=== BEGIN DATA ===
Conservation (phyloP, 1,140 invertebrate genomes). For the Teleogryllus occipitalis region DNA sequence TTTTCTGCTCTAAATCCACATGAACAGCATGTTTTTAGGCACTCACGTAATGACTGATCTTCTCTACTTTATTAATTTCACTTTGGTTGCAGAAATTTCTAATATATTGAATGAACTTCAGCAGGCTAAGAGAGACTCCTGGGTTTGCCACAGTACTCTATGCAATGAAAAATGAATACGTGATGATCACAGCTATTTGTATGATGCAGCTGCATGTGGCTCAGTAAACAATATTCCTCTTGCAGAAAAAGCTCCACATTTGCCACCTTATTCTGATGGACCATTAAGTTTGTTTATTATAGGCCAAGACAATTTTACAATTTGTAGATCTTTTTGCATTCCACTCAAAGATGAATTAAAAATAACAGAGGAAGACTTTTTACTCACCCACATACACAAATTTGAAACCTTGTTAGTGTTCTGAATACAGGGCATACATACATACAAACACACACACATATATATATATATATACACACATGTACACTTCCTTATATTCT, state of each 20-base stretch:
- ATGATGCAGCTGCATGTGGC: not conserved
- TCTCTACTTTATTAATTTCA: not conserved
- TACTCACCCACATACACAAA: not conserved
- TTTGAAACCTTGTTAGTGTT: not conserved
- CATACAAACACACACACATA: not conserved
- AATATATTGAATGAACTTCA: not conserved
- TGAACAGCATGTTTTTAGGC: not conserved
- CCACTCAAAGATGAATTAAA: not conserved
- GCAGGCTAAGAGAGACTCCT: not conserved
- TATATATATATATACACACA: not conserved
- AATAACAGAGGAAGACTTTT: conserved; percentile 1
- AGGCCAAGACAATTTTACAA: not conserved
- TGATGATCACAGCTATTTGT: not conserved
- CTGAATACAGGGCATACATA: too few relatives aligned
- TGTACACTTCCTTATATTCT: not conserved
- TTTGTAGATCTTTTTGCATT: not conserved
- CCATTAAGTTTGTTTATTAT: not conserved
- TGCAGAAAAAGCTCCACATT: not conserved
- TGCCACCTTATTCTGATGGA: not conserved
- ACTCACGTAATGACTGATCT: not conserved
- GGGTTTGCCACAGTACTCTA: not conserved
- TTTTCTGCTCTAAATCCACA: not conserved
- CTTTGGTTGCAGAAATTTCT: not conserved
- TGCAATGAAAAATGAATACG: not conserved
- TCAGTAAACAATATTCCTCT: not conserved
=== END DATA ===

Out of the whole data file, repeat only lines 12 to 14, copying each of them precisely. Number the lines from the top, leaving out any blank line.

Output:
- AATAACAGAGGAAGACTTTT: conserved; percentile 1
- AGGCCAAGACAATTTTACAA: not conserved
- TGATGATCACAGCTATTTGT: not conserved